The site-specific sails, made by New South Wales artist Kate Scardifield from recycled synthetic material, are both a beacon, and a metaphor for the climate crisis.
Free/State curator Sebastian Goldspink explains that the orange colour in the work reflects that of the storm sails used by boats in an emergency: “It’s this sort of clarion call of distress.”
Goldspink describes Free/State as “a Biennial for the times”, having been developed during the “wild and unpredictable” past two years of the COVID-19 pandemic. Artists from every state and territory have contributed to the exhibition, with works including photography, painting, sculpture, installation and moving image.
“I came up with the title really early on, based on my interest in South Australian history and the uniqueness of South Australian history, in that it was set up as a free colony of free men, very much in opposition to where my ancestors come from in New South Wales, which was a penal colony,” Goldspink tells InReview, the premier site for arts coverage in South Australia.
“So this idea that this was a place for free ‘men’; a place of freedom of expression, freedom of religion, and all these things were enshrined in 1836. It’s also enshrined that Aboriginal people are to be considered as British citizens, and of course that didn’t eventuate…”
He says Free/State also draws on ideas of improvisation as a driving force, and notions of crossing over into other states, including the spirit realm: “So the idea was that it was a generative title that was open enough but rooted in the history of this place.”
One of the first works encountered by Biennial visitors entering through the front of AGSA is Ukrainian-born artist Stanislava Pinchuk’s sculptural installation The Wine Dark Sea, in which passages from Homer’s Odyssey and text from redacted reports from the Nauru and Manus Island detention centres have been engraved on marble columns resembling grave stones.
In the same space, Biennial artist Rhoda Tjitayi, from the APY Lands, has painted her traditional stories directly onto the wall and pillars at the entrance to the Elder Wing of Australian Art.
“She’s got some incredible paintings in the Biennial, but I asked her if she would be interested in creating this kind of portal… like an entrance point that you walk through,” Goldspink says of Tjitayi.
“Her grandmother is in the AGSA collection as well, so it was a nice tie-in to generations. That’s something that has come up a lot in the Biennial – relationship to family, and family stories. I think part of that is the time that we’ve just been through; one thing we all took stock of was our relationship with family, particularly if we weren’t allowed to see them.”
Around 10 large oil paintings by NSW-based artist Tom Polo have been placed among the collection of Australian artworks in the Elder Wing, while his video work clockwatch (end/during) is mounted on a wall in the AGSA atrium.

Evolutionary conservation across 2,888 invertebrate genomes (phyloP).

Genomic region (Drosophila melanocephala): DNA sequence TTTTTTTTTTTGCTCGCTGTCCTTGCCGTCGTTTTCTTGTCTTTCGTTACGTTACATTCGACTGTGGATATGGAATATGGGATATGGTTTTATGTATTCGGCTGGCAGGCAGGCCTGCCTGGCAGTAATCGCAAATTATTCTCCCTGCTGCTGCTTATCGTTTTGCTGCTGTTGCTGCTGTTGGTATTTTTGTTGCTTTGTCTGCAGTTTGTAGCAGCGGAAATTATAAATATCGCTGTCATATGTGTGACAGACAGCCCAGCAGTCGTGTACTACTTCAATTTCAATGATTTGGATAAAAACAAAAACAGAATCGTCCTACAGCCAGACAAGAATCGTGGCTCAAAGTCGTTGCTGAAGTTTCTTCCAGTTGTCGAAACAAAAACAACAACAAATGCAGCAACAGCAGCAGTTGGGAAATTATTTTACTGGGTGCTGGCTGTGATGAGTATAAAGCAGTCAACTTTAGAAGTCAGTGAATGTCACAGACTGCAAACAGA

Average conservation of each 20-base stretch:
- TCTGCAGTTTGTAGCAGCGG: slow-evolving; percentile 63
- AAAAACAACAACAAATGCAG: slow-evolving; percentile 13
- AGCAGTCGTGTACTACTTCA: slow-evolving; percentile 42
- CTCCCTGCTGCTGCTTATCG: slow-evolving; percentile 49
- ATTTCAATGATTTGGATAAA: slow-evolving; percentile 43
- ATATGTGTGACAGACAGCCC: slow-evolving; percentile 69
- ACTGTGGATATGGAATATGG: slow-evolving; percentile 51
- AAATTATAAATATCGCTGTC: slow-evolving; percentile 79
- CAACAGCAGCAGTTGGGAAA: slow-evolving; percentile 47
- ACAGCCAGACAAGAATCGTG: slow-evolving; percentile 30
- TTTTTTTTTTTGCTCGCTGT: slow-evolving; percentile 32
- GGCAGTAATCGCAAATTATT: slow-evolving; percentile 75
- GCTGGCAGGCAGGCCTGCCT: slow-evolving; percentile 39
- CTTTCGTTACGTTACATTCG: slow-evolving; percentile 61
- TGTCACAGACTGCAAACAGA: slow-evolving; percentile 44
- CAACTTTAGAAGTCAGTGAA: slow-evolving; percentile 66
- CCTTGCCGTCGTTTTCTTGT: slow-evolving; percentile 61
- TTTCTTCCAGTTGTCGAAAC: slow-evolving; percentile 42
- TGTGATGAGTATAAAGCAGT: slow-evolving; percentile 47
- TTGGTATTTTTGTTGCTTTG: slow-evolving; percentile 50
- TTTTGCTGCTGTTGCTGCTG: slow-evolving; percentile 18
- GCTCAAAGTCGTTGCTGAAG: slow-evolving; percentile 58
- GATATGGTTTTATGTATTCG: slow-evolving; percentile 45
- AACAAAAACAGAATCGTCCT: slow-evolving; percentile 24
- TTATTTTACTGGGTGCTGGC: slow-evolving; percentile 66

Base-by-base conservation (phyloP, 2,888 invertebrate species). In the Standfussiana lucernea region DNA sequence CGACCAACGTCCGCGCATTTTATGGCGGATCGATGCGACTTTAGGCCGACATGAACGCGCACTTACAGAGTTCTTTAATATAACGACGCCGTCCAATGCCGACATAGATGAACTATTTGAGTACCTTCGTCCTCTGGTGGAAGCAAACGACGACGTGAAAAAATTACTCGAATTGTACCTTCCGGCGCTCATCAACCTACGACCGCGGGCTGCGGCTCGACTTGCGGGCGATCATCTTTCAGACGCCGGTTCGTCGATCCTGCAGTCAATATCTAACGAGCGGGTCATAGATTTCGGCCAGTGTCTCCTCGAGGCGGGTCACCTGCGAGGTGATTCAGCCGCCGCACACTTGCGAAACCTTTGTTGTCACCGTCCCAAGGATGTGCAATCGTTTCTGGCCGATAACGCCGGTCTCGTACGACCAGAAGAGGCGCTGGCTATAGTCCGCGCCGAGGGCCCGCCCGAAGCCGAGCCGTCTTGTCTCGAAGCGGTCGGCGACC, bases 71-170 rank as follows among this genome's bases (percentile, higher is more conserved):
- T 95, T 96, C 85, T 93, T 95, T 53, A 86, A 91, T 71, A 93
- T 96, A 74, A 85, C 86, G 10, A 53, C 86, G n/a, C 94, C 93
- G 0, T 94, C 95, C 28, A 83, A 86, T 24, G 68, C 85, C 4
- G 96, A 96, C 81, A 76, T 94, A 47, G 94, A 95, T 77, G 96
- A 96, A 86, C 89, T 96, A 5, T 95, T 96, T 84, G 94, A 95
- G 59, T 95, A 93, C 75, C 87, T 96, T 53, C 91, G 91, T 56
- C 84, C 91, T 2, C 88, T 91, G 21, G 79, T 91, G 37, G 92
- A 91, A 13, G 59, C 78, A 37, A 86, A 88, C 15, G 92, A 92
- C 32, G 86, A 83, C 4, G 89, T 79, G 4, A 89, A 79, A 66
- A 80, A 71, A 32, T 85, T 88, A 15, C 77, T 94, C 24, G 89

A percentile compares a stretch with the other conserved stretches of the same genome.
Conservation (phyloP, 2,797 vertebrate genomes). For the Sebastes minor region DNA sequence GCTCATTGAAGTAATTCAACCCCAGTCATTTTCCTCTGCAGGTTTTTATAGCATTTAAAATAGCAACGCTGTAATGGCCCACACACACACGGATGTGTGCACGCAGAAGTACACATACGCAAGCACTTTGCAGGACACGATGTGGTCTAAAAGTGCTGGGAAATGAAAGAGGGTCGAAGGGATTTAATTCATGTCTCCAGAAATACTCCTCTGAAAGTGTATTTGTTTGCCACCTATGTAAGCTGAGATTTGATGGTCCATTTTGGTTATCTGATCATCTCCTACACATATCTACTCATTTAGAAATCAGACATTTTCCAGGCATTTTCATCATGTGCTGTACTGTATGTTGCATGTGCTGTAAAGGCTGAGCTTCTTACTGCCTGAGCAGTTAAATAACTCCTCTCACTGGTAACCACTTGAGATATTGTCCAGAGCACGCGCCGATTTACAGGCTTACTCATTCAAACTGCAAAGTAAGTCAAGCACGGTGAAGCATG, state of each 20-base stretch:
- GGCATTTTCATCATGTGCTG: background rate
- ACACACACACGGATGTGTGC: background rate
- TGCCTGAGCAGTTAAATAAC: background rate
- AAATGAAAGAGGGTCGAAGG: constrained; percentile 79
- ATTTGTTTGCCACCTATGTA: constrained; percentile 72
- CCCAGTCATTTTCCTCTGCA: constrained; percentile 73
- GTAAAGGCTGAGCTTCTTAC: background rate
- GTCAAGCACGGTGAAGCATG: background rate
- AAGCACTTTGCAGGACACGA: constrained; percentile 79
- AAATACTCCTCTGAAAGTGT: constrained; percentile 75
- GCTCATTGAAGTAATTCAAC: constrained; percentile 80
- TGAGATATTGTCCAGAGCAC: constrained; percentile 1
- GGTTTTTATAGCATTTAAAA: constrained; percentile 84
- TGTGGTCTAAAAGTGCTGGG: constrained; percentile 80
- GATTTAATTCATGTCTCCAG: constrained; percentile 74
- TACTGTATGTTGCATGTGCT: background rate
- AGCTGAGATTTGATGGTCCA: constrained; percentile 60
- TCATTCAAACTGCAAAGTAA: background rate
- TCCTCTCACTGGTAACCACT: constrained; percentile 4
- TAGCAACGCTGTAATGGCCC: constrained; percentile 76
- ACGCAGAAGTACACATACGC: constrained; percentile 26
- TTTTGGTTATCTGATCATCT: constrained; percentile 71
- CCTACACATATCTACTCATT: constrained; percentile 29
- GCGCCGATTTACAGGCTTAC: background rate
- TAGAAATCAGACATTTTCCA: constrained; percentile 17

Major installation works in Free/State include a large chandelier by Kamilaroi/Gamilaraay artist Dennis Golding, made of casts of panels from the terrace houses he grew up in on “The Block” in Sydney’s Redfern, and Laith McGregor’s Strange Day, comprising more than a thousand bottles filled with messages – sent in by members of the public – which have been affixed to a gallery wall to spell out SOS.
Julie Rrapp’s interactive work Write Me features 26 close-up photos of the artist arranged in a keyboard-shaped pattern. Visitors can use a keyboard to write to Rrap, with the images of her face warping and changing with each keystroke.
“The Biennial features three really interesting generations of artists: really senior artists [including Rrap], mid-career artists that are starting to work internationally and get acclaim, and then emerging artists,” says Goldspink.
Other senior artists exhibiting in Free/State include Angela and Hossein Valamanesh, with their Biennial work especially poignant following the sudden passing of Hossein in January. The display includes new pieces created both individually and together, as well as a wall showcasing items from the couple’s Adelaide home – among which is a photograph of their Australian Monument to the Great Irish Famine, which is located at Sydney’s Hyde Park Barracks and has etched into it the names of famine victims, including Goldspink’s great-great-grandmother.
The Valamanesh installation honours the two artists’ lifetime of collaboration, the curator says: “This space reflects their love and their art – two concepts that have been interchangeable for them.”
The 2022 Adelaide Biennial of Australian Art: Free/State, presented in association with the Adelaide Festival, continues until June 2.Jump to next article